Gaining valuable experience

Thanks to his residency, Flores is more excited than ever about pursuing a career in health care administration.

“Every day brings something new to the table,” says Flores, a native of Appleton. “It is a very fast-paced job that keeps you on your toes. But when it comes down to it, walking around the building and seeing the smiles and hearing the laughter of your staff and residents is what keeps me coming back every day. It is a career path that is extremely rewarding and allows you to help hundreds of people.”

As part of their residencies, the Blugolds complete weeklong rotations in every area of their facility. The 21 rotations are an important part of the residency experience, Weise says.

“The rotations are from laundry to maintenance to nursing and the billing office,” Weise says. “The experiences on every rotation help prepare you to learn the ins and outs of the departments you manage as an administrator. It is like you are walking a mile in their shoes for a week.”

The rotations also create some unexpected — though memorable — moments, Weise says.

“In my maintenance rotation, I ended up putting our campus fountain in our pond by canoeing out to the middle of the pond with a paddle,” Weise says. “I would never think I would be doing something like that on my residency, but it was fun to be a part of it.”

Spending time in each area of the organization allowed him to build personal relationships with the staff and the residents, helping him feel connected to and part of the community, Flores says.

“Now, walking around, I have stories and relationships with the staff and residents that I can talk with them about and laugh,” Flores says.

With his rotations completed, Flores now operates as an assistant administrator to his mentor.

“I tend to the daily operations of the facility, run meetings, audit for regulatory compliance, put together financial reports and institute quality improvement initiatives,” Flores says. “Every day is different and offers me a new learning experience.”

While the pandemic has made some aspects of the residency more challenging, Weise says she is making the most of the opportunity.

She currently oversees all visitors to the facility, from training to managing appointments, and soon will lead three projects that will help her organization, Weise says. She also assists the facility’s administrator, which is helping her understand the many responsibilities that come with that position.

“I’m gaining skills that I will need when I step into a role after graduation,” Weiss says. “But the best parts are the moments that remind me why I am doing what I do, like when I have a resident thank me or a smile I get when I do something for them. Knowing I am making a difference in people’s lives is the best part of this.”

A passion for health care administration

Flores grew up in a family with many ties to the health care field, which inspired him to consider following a similar career path.

“Growing up, watching their success and job fulfillment moved me toward the health care field,” says Flores, whose sister earned a nursing degree at UW-Eau Claire. “I quickly learned that providing direct care wasn’t something I desired, so I explored other career paths. I shadowed several administrators my senior year of high school and I knew that health care administration was something I could see myself doing in the future. I came to UW-Eau Claire pre-declared and I have loved it ever since.”

Weise, who grew up in Anoka, Minnesota, attended community college there before transferring to UW-Eau Claire. She still was not sure what she wanted to study when she arrived on campus. A brochure about health care administration caught her eye so she enrolled in an introduction to health care administration course. She knew immediately she’d found her major.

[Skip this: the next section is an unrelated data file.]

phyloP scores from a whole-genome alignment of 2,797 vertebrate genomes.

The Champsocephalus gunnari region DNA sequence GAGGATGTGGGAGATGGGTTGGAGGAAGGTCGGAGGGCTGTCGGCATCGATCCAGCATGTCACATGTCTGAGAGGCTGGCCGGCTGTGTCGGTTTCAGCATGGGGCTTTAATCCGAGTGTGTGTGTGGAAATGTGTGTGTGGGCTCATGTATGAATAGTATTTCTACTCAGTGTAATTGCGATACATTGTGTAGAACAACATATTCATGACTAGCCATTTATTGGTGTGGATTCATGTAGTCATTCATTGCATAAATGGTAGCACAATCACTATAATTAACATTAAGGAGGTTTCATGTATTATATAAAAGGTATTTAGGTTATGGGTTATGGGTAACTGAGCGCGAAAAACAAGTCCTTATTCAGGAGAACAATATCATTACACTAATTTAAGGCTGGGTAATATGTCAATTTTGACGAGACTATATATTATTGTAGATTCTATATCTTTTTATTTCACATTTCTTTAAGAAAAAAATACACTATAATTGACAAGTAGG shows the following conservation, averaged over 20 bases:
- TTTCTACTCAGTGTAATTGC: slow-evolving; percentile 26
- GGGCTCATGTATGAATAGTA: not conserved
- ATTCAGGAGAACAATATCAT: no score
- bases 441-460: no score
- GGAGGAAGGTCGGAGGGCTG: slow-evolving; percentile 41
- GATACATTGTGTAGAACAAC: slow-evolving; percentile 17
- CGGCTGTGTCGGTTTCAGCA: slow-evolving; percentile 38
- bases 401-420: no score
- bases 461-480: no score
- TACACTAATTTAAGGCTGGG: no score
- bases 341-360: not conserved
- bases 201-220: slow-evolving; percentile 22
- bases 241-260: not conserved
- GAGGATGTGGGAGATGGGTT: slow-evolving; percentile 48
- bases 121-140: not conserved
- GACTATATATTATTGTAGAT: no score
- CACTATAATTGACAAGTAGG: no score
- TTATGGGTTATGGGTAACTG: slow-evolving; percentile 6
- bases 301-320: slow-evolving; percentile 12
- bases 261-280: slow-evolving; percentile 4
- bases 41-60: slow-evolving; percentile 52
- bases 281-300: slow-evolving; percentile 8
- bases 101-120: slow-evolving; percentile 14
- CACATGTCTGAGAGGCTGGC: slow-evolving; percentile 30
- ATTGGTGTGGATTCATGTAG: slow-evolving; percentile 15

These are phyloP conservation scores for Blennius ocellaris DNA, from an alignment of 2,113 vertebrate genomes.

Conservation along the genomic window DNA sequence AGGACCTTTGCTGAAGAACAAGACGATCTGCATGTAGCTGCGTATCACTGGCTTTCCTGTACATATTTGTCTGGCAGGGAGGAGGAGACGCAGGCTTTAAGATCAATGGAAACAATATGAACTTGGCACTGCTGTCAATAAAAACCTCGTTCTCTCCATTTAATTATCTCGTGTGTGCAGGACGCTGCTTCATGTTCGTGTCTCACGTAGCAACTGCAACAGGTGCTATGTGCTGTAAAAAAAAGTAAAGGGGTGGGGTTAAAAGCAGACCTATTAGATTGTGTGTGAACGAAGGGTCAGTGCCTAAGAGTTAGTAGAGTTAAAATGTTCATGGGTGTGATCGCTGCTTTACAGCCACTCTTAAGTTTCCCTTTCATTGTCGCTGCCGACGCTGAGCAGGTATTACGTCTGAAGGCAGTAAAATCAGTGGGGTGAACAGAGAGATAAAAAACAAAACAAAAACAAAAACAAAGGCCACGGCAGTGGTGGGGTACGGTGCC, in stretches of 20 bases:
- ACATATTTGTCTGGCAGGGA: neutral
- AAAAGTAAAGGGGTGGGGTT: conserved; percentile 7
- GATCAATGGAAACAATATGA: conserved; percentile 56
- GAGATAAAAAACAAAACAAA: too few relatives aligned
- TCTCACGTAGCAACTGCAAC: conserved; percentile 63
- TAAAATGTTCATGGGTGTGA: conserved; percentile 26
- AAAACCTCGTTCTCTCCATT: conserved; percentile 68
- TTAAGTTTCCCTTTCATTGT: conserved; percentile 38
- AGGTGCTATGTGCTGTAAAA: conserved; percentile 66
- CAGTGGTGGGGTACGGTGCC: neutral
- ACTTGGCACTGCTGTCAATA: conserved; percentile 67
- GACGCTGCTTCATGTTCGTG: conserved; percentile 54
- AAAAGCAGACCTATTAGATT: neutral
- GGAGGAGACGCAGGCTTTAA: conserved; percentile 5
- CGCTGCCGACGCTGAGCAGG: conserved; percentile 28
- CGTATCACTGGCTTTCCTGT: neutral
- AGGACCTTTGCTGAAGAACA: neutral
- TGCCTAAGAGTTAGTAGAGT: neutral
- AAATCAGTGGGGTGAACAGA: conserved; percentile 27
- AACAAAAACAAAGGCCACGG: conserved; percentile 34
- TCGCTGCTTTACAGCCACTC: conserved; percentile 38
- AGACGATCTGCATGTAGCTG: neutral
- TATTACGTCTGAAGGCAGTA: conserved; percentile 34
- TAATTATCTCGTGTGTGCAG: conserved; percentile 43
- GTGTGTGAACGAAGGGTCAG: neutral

“At the time, I was interested in nursing, but I knew it was not 100% for me,” says Weise, who also has a minor in gerontology. “Half of me was interested in business. So, I was half thinking nursing and half business, and this degree is just that combination. After the first week, I knew it was right for me.”

Flores says his experiences as a Blugold have exceeded his already high expectations.

As a freshman, Flores joined UW-Eau Claire’s chapter of the American College of Health Care Administrators, an organization that helped him connect with other students, faculty and staff, and professionals working in the field.

“It was a great networking opportunity, and promoted professional and personal growth,” Flores says.

Attending the National Emerging Leadership Summit in Washington, D.C., was a highlight of his college career, Flores says, noting that he made a connection at the summit that led to his residency placement.

Weise and Flores also found valuable experiences in the Eau Claire community.

“As soon as I knew this is what I wanted to do with my career, I worked as a resident aide at a facility near campus,” Weise says. “I wanted to get to know the environment to make sure it was what I wanted to do, but also to have the real-world experiences that would prepare me for what this environment entails. I took the resident aide job the first week I started my ‘Intro to HCAD’ class.”

Flores also worked at a long-term care facility in Eau Claire, something he thought was important to do before he began his residency.

“I wanted to get entry-level experience before going into my residency,” Flores says. “It gave me a different perspective of what health care is and helps me to sympathize with my staff now.”

Much like the long-term care industry, UW-Eau Claire’s health care administration program is always changing as it finds new ways to improve networking opportunities, in-class sessions and professional development exercises, Flores says.

“It gives you the tools to be successful,” Flores says. “It has challenged me to think more analytically and forced me to get out of my comfort zone to make connections virtually and in person. It is interesting to see how much I have grown from freshman year to now, and I credit much of that to this program.”

As he prepares to graduate, Flores is confident he is ready to begin his career in a leadership position.

“This experience has shaped me into a young prospective administrator, which is exactly what I wanted out of it,” says Flores, who hopes to work as a campus administrator after he graduates. “I have more confidence in myself, my abilities and my future.”

Weise says she hopes to eventually work her way into an administrator role but plans to begin her career in more of a support role so she can continue to build her skills.

“I learn better by having more experiences,” Weise says. “This residency has pushed me to step out of my comfort zone and has made me look into what and where I want my future to go.”